Agh, I have exactly the same problem.

    Both my friends who play with me have been playing their character for 2 and 1 years, respectively, and at this point they'd throw a fit if they had an "unfitting" death. I still act like I'm not fudging any rolls, but yeah.... I think they know.

    Personally, I like the element of pure danger in a game, not just when a storyteller thinks it's appropriate. I want Climb Checks where if you fall, you're screwed, and Swim checks that come down to one Swim Check and a Fortitude Save or certain death. I want the real possibility that something our characters can't handle is lurking in the shadows and ready to drag one of us off.

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    Ettin in the Playground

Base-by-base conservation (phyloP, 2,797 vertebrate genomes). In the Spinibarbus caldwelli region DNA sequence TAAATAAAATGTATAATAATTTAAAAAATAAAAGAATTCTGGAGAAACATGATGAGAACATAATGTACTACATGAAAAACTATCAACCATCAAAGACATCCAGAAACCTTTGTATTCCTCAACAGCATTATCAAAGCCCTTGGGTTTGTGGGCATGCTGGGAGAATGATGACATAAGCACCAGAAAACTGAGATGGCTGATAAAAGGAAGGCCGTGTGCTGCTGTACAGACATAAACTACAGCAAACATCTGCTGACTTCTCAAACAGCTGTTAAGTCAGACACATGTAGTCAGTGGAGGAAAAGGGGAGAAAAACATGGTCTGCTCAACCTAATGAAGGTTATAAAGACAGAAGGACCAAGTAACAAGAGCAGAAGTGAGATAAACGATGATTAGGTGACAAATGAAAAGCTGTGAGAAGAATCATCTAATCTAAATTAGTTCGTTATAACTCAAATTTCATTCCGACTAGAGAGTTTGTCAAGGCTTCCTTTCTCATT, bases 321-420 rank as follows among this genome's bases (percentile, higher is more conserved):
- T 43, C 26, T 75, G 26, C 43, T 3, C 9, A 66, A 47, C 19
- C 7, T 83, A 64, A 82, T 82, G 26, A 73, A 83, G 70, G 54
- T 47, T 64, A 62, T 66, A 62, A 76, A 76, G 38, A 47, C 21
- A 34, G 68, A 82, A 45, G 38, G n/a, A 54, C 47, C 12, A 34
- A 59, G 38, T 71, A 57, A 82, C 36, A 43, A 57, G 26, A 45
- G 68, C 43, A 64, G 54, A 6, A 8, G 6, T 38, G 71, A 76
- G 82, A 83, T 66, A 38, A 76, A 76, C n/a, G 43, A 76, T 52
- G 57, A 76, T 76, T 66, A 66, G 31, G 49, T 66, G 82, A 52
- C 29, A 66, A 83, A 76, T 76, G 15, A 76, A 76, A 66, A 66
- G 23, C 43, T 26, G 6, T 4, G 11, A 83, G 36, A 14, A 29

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    Default Re: fudging rolls isn't as good as you think it is.

    Quote Originally Posted by Jolly Steve View Post
    In my experience it's very common for DMs to say that it's necessary to fudge rolls. It's also very rare for players to say it's necessary.

    ...


    I've rarely, if ever, heard players talk about how they want their DM to provide drama or story.
    When you DM more often you'll hear more feedback from the players about how much fudging or drama they want. I'm not about to tell you what your players will say on those matters, but it's possible you haven't heard this kind of commentary because you haven't DMed much so you haven't heard any feedback.

    I still say that with fudge or without, both are valid but I prefer to fudge.